...A Culinary Oops "My Audrey Hepburn Bust-Up"
All hail the thoughtfully crafted cookbook "Audrey at Home: Memories of My Mother's Kitchen" published by Audrey's son Luca Dotti back in 2015. Chock full of atmospherically grainy vintage pix of lovely Audrey and her children, Audrey and her illustrious husbands, friends and family, and of course her beloved pets (Hello, Mr. Famous and one supremely sweet deer named Pippin!), this book is a must-read for any Audrey lover.
And given that it doubles as a cookbook, or actually is primarily a cookbook, you can of course expect to see some drool-worthy recipes. Everything from Audrey's love for chocolate as evidenced in the recipe "Chocolate Cake with Whipped Cream," then Italian treasures like "Gnocchi alla Romana." And these recipes are where yours truly comes in.
On page 73 of this cookbook, there's a recipe called "Tortilla de Patatas y Cebolla." Roughly translated, it's a "traditional Spanish tortilla." An ethnic variation of the Italian frittata, the French quiche, and the American omelet, this Spanish egg-based masterpiece has been devoured by me on many occasions. And always in Spain. When I studied there in college. And when I returned for vacation back in 2018. So I was elated to see this recipe in Audrey's delightful cookbook, and I was excited to try my hand at it.
Well, this is a first for me on this Color Me... blog. I almost can't believe what I'm about to write. But here goes: I failed. Yes indeed. My "Tortilla de Patatas y Cebolla" was a positively perfect recipe, but when you don't have the right sized pan and spatula, your Spanish tortilla can become an outright fire hazard. Half a spatula burnt to oblivion (looking like a shark took a big chomp out of it). And your pan charred to oblivion (looking truly unsalvageable). Luckily I was able to save the pan, but unfortunately not the spatula.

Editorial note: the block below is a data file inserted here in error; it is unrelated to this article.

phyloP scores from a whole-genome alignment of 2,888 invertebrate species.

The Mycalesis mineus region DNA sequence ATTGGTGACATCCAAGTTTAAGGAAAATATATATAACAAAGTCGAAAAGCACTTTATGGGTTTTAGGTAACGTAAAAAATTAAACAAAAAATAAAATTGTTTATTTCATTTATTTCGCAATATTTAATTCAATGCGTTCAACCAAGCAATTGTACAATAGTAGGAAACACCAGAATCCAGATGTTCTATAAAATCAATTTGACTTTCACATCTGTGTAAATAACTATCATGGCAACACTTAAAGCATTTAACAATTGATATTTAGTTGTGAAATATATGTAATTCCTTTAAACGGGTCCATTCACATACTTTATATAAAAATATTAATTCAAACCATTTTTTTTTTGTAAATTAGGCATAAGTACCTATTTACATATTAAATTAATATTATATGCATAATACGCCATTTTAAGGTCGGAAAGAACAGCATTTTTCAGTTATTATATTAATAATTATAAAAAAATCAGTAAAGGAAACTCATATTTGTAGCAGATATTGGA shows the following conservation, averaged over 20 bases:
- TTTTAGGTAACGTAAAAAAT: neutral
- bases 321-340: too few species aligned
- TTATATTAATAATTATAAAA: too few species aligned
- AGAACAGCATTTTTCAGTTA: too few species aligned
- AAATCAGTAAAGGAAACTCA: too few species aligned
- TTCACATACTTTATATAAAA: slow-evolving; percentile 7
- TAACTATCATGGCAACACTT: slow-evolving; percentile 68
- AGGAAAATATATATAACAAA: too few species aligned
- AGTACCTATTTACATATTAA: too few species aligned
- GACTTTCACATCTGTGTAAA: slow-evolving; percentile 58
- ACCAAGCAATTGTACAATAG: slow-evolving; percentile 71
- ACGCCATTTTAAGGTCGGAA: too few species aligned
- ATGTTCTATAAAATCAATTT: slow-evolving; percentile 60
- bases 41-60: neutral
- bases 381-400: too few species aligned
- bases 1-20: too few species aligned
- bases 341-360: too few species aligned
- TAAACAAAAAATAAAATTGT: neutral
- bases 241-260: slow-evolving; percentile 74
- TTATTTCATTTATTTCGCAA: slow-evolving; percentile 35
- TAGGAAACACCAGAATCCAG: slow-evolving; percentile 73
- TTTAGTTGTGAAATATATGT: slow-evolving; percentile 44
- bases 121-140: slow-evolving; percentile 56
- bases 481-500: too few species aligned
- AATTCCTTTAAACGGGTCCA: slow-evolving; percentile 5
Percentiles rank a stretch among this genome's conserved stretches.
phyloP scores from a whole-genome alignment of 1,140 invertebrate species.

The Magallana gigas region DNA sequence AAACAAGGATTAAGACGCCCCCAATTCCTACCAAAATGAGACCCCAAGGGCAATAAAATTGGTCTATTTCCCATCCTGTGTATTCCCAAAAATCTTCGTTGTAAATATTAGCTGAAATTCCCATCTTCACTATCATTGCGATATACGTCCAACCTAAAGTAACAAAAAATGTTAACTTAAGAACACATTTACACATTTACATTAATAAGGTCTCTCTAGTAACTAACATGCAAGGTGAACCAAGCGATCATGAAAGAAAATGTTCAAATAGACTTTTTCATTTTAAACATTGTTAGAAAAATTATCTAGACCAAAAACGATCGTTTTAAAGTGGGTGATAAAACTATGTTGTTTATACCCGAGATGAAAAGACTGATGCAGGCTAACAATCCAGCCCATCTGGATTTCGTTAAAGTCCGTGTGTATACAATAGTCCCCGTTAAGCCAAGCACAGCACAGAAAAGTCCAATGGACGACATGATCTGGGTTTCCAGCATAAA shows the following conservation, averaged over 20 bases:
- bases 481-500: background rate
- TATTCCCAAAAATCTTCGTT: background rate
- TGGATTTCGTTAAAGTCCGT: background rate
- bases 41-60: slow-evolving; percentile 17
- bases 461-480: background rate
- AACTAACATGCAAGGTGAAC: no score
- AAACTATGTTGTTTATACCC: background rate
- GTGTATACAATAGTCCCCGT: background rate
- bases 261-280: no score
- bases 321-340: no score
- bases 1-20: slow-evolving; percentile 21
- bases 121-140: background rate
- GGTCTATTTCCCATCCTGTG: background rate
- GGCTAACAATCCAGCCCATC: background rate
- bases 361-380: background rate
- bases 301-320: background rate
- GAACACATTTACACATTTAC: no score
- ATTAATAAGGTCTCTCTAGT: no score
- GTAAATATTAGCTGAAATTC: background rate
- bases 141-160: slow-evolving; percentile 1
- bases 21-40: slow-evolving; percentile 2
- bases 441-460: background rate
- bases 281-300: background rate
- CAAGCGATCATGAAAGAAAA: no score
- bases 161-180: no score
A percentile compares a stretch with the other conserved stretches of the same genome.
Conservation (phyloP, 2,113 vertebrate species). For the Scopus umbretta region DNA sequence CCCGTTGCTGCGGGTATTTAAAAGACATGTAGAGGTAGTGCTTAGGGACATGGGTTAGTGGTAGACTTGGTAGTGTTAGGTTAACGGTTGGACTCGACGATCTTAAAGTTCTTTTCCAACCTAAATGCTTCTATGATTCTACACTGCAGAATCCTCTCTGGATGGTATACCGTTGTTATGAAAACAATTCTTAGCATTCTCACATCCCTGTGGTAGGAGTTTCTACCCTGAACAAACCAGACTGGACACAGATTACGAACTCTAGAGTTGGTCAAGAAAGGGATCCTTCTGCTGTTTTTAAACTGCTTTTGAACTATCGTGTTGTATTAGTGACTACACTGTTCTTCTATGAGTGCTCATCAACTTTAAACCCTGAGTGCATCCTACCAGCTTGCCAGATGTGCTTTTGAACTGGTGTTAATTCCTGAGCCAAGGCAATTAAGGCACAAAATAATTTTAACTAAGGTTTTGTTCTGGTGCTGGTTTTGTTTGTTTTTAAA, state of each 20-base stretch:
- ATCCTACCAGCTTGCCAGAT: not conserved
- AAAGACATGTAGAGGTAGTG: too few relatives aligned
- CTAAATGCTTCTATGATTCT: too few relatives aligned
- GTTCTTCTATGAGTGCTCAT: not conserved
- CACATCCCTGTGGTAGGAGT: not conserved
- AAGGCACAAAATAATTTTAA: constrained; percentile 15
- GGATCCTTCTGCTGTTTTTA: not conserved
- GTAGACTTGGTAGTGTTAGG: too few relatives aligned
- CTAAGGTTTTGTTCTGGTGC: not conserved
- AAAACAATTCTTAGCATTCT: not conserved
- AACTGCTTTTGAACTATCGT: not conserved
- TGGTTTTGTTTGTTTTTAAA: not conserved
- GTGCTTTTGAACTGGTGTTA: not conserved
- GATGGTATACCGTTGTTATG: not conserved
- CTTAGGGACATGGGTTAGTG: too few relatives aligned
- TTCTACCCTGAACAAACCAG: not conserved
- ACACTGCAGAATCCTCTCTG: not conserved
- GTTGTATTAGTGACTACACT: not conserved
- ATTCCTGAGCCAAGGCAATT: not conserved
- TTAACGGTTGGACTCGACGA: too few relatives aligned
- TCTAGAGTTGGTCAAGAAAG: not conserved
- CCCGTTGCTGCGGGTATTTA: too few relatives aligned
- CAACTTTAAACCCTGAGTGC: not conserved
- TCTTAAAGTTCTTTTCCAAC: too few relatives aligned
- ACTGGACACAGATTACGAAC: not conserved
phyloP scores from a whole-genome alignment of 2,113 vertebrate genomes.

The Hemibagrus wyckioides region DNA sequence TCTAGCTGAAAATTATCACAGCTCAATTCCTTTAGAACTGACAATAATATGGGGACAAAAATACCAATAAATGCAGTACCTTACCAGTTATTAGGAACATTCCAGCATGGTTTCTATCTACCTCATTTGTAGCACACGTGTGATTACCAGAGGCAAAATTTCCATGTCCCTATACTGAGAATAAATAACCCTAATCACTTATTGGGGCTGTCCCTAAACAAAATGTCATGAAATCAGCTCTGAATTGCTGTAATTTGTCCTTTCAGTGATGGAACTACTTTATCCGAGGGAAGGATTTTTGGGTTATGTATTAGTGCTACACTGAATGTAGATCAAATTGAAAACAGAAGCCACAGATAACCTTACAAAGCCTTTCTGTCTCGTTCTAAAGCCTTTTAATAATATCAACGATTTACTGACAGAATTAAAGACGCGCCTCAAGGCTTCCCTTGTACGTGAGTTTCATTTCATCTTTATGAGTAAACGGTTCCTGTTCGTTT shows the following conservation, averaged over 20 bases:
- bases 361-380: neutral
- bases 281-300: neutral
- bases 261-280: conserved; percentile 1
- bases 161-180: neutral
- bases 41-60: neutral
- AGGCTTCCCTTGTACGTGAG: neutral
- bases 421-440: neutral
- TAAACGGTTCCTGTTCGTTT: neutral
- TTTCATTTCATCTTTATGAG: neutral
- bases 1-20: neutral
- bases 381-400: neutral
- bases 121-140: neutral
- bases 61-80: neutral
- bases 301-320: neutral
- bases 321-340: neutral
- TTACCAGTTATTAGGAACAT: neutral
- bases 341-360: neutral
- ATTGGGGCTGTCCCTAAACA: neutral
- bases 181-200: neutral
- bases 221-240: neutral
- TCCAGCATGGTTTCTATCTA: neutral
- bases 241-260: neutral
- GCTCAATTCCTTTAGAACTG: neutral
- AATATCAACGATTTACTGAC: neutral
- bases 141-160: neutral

So, there's not much more to say in this blog post. I'm only glad that I survived my kitchen mess, and managed to eat "half" a tasty Spanish tortilla. I took a big knife and cut away the leeched carcass of tortilla, infected with smelly burnt plastic. I then very thoughtfully examined my remaining bits of sliced potato, onion, egg, and spices, and deliberated if it was still worth a taste. All was safe, and so I went for it.
And was it delish? Absolutely. I vow to try this recipe again, but with a different, smaller sized pan, and a bigger, metal spatula. The smell of the ingredients alone was gorgeous. And the few bites that I did eat were divine. Sigh: Better luck next time. Perhaps there will be a Part 2 to my adventure into this beautiful, but now dangerous Audrey cookbook.
By the way, I wish someone had snapped a pic of my facial expression when I saw my disintegrated spatula. I lifted the white plastic tool out from underneath the yellow sizzling concoction, my brain frazzled as I sensed that my lunch was going up in smoke (quite literally), and I was beyond shocked at what I saw. Yes, my poor spatula was dead. No doubt I was sporting an Audrey "Funny Face." Haha. Oh no. Until next time.